pay for tax giveaways to the rich. If Kasich gets his way and passes his
proposed handout to his friends, more communities across the state will
see layoffs, skyrocketing local tax levies, and deep cuts to schools.”
Kasich’s local government funding cuts have caused Cincinnati to lose
$40.7 million in state funding over two years, according to Policy Matters Ohio. CityBeat covered Kasich’s local government funding cuts here and his budget proposal here.
A study found a wastewater injection well used for fracking caused Oklahoma’s largest-ever earthquake.
The findings echo fears from Youngstown residents, who experienced an
earthquake early in 2012 that was pinned on nearby wastewater injection
wells, which are used to dispose of waste produced during the fracking process. CityBeat
covered fracking, the relatively new drilling technique that injects water
underground to open up oil and gas reserves, in further detail here.
In private budget news, a survey by Card Hub found Cincinnati residents have some of the nation’s worst budgeting habits.
In the 30-city survey, Cincinnati ranked No. 28 for budgeting habits,
ahead of only Tampa, Fla., and Orlando, Fla. Boston was ranked No. 1 in
The Port Authority is carrying out a demolition in Jordan Crossing that will pave the way
for $75 million in redevelopment. Mayor Mark Mallory described his
experience with the development, “This has been a source of frustration,
but also a source of hope. … This area is prime for job creation and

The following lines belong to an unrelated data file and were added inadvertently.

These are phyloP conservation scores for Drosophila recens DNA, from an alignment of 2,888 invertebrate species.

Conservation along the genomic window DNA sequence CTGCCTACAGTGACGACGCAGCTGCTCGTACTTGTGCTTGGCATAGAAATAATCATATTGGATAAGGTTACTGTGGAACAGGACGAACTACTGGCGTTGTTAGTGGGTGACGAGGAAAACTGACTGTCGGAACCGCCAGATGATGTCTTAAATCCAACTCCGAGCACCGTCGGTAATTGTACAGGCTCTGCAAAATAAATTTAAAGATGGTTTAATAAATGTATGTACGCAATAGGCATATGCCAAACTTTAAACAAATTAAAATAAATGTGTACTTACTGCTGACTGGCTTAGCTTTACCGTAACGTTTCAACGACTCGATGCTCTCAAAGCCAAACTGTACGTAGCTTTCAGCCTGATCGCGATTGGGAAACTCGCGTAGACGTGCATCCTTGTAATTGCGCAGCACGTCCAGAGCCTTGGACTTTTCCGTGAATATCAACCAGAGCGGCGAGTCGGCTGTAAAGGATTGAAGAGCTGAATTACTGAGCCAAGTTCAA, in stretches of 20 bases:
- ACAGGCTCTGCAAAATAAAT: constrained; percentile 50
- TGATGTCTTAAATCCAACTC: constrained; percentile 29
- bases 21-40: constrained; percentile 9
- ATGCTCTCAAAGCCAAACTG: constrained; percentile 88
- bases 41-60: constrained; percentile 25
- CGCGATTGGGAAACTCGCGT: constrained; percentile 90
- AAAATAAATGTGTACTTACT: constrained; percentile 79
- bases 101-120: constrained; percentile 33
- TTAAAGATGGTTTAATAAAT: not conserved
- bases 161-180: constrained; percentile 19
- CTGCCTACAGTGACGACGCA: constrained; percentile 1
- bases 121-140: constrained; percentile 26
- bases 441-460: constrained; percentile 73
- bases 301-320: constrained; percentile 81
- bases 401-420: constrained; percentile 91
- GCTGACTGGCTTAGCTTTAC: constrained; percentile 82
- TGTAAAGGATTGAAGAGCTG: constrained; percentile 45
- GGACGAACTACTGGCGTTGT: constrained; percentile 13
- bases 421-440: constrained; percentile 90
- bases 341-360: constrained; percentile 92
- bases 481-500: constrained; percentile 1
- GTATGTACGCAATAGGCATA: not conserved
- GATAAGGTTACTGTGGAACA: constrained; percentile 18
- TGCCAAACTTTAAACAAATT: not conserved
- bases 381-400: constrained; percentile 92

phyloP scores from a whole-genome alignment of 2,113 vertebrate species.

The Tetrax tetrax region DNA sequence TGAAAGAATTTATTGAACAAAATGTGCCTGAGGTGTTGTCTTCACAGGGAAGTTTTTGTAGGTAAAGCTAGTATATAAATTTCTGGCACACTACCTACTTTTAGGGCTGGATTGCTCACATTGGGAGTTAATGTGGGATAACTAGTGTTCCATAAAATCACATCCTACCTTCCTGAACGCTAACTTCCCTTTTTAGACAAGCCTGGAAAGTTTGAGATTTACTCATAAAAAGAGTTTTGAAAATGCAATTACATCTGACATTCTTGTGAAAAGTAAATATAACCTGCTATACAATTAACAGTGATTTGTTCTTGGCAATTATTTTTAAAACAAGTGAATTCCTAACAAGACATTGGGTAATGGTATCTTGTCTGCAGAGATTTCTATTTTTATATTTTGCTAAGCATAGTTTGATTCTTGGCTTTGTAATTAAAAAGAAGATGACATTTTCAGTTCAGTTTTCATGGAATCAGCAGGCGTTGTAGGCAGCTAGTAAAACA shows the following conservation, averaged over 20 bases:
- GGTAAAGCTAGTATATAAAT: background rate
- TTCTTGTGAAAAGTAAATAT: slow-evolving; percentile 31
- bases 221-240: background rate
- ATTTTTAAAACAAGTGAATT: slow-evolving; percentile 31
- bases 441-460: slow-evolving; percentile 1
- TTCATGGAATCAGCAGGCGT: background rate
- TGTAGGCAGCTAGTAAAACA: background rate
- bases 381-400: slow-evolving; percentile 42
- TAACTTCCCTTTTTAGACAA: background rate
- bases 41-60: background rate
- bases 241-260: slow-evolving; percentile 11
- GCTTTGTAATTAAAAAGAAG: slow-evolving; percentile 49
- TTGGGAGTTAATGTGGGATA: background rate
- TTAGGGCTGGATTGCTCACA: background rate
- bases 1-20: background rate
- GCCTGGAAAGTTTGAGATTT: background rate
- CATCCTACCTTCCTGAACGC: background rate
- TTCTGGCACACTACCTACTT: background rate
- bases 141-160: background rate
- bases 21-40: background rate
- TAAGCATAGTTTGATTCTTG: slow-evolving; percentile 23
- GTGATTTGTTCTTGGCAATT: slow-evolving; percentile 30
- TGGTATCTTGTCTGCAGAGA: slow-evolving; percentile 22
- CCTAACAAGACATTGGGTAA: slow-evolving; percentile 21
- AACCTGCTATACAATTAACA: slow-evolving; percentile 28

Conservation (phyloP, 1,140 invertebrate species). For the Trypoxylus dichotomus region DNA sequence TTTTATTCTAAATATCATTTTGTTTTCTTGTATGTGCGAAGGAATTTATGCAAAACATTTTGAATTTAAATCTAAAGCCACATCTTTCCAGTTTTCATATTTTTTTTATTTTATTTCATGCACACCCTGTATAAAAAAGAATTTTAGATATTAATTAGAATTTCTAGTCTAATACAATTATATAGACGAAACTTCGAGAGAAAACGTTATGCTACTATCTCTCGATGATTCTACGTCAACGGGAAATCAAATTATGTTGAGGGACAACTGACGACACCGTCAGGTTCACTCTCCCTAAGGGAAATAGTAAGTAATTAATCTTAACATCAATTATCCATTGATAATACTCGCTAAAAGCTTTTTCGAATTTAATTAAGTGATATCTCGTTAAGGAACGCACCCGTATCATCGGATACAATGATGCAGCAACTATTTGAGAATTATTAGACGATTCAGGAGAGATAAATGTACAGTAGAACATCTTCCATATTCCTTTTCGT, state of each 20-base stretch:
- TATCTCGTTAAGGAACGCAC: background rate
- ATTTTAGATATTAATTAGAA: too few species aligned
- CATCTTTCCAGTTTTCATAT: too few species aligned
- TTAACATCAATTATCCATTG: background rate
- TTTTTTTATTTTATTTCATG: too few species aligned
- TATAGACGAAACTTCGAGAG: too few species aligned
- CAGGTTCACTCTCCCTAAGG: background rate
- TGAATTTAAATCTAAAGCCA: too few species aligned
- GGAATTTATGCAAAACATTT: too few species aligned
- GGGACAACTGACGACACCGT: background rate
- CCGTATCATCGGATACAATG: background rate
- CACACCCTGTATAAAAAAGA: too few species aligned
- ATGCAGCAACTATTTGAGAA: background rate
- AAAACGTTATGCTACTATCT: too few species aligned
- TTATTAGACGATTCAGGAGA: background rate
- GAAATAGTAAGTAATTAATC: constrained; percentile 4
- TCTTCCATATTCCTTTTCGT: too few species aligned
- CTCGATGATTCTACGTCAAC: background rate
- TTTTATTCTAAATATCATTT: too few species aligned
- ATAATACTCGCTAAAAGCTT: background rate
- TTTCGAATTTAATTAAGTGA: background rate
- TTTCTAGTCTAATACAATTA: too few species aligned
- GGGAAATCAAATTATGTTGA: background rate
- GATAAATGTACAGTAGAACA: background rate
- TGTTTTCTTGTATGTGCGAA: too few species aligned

State legislators are once again trying to get student members of schools’ board of trustees the ability to vote
— a move that would empower students in public universities. The bill
was introduced last year, but it died a slow death after facing
opposition from administrators at Ohio University and Bowling Green
State University. Gov. John Kasich and Ohio State officials reportedly
support the idea.
A Sunday school teacher at a local church near Dayton was fired after declaring her support for same-sex marriage.
Cincinnati Financial Corp. and Meridian Bioscience Inc. were named among the country’s most trustworthy firms.
Headline: Man accused of using fake penis for drug test.
New national science education guidelines say climate change should be in classrooms.
Caffeine-addicted bacteria die if they get decaf. Scientists say they want to use the bacteria to clean caffeine-polluted waterways.
by German Lopez
Posted In: News
at 01:15 PM | Permalink
City manager says he's already made preparations for layoff notices
Speaking at a press conference today, city officials did
not mask their contempt for the ruling that put the parking plan on hold
earlier in the day, saying it will force the city to make cuts and layoffs to
balance the 2014 budget and potentially eliminate the passage of
The press conference was in response to a ruling
from Hamilton County Judge Robert Winkler, which opened the parking plan
to referendum and ordered a permanent injunction on the plan pending any referendum effort. City Solicitor John Curp said the city is appealing
Mayor Mark Mallory and City Manager Milton Dohoney Jr.
explained the city will now have to close a $25.8 million shortfall in
the budget for fiscal year 2014, which begins July 1. Dohoney said he has already ordered city departments to begin
preparations for Plan B, which will lay off 344 employees, including 80
firefighter and 189 police positions, to balance projected deficits.
“Part of the irony is we're swearing in a recruit class tomorrow,” he said, then shook his head. “Too bad.”
In addition to meeting the July 1 budget deadline, the city has to expedite some layoff notices to meet union contracts, which typically require a notice 30 days in advance.
Curp said the ruling also poses significant legal challenges that will hinder the city’s ability to expedite legislation with emergency clauses. Emergency clauses are often used by City Council to remove